Joelle McTigue's flare for travel has, quite literally, lead her down many roads. One of the most esteemed artists in web3, she tells Mariquita de Bossière how she bloomed into a visual artist collected by gallerists and museums across the world, inspired by the power of travel and botanicals.
Joelle McTigue has never been one to take things at face value. Born in New York and raised in the Caribbean, the artist grew up surrounded by plush palm trees, crystalline waters, and white beaches. While the scores of tourists who flock to the US Virgin Islands year after year are swayed by the promise of sun, sea, and sand, for McTigue, it is the underlying crisscross of cultures and postcolonial histories that have instilled a sense of ‘home’.
“My island has had seven flags and is a mixture of all of the empires that have ruled here”, she explains. Despite being several thousand miles apart and on the other side of the world, McTigue discovered a familiar echo, years later, in the rich and varied cultural landscape of Montenegro’s Bay of Kotor. She cites this resemblance as “the main reason why, even though you wouldn't think there would be a lot in common with the Caribbean and the Bay of Kotor, it's the first place that I felt truly at home travelling to.”
Shuttling between Los Angeles and Chicago, it was during her time as a student that she first picked up a camera and started exploring photography as a creative outlet. What she discovered was a means for interrogating her relationship with a particular place. Drawing upon the Situationist practice of the ‘dérive’, made popular in the 1950s by the French philosopher, Guy Debord, McTigue would explore her surroundings through random wanderings. “It's about picking a place and not having a destination, or learning how to navigate a city according to how it has been built over time, not how it is set up today,” she explains.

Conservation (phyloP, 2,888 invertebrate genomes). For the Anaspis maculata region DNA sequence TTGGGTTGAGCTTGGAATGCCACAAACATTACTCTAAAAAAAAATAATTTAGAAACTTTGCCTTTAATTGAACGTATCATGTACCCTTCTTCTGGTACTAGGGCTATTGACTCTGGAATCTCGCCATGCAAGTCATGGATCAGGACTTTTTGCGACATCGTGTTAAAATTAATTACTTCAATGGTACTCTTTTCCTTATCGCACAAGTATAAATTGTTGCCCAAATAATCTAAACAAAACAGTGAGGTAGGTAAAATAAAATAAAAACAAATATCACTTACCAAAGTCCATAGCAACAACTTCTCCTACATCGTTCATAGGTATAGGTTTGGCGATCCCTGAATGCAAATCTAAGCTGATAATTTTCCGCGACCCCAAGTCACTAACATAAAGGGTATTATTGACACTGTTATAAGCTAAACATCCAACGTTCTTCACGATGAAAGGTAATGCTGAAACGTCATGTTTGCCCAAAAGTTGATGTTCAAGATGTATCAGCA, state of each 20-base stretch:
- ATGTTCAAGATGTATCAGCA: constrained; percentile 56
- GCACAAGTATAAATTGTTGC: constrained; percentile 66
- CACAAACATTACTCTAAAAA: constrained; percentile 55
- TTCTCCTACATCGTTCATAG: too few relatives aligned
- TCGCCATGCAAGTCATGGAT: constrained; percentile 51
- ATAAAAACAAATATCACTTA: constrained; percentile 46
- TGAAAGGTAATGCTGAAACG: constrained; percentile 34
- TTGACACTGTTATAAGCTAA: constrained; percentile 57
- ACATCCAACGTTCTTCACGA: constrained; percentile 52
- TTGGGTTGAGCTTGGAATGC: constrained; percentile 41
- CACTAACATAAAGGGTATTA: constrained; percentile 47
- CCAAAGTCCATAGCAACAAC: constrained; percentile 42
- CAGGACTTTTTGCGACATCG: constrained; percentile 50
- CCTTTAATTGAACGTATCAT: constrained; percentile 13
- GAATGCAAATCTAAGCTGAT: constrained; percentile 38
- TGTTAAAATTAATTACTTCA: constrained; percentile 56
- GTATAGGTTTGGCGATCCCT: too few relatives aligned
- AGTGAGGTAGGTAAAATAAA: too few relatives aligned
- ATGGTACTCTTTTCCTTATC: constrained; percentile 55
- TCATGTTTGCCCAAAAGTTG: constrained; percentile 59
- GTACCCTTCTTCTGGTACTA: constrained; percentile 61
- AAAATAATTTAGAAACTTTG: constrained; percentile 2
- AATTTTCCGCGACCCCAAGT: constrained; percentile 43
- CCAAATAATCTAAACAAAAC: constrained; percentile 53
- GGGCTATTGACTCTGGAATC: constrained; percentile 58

From the US, McTigue moved to Europe, where she spent the next four years travelling from city to city, spending no more than three months in any one of them. From Paris to Vienna, passing through Gandia and Belgrade, Joelle’s unstructured walks continued to uncover the layers of subtext encoded within a city’s architecture and across its urban planning.
Uncovering military history or quiet corners hidden within tourist traps, Joelle revelled in chancing across unexpected juxtapositions within well-known places. Paris’ Luxembourg gardens is a favourite. Beneath the meticulously kept tree-lined promenades, verdant lawns, and fountain spots, the garden — considered to be the epitome of leisure — occults military origins. “When you research these places, more often than not, you discover it's a military site, a war spot,” she divulges.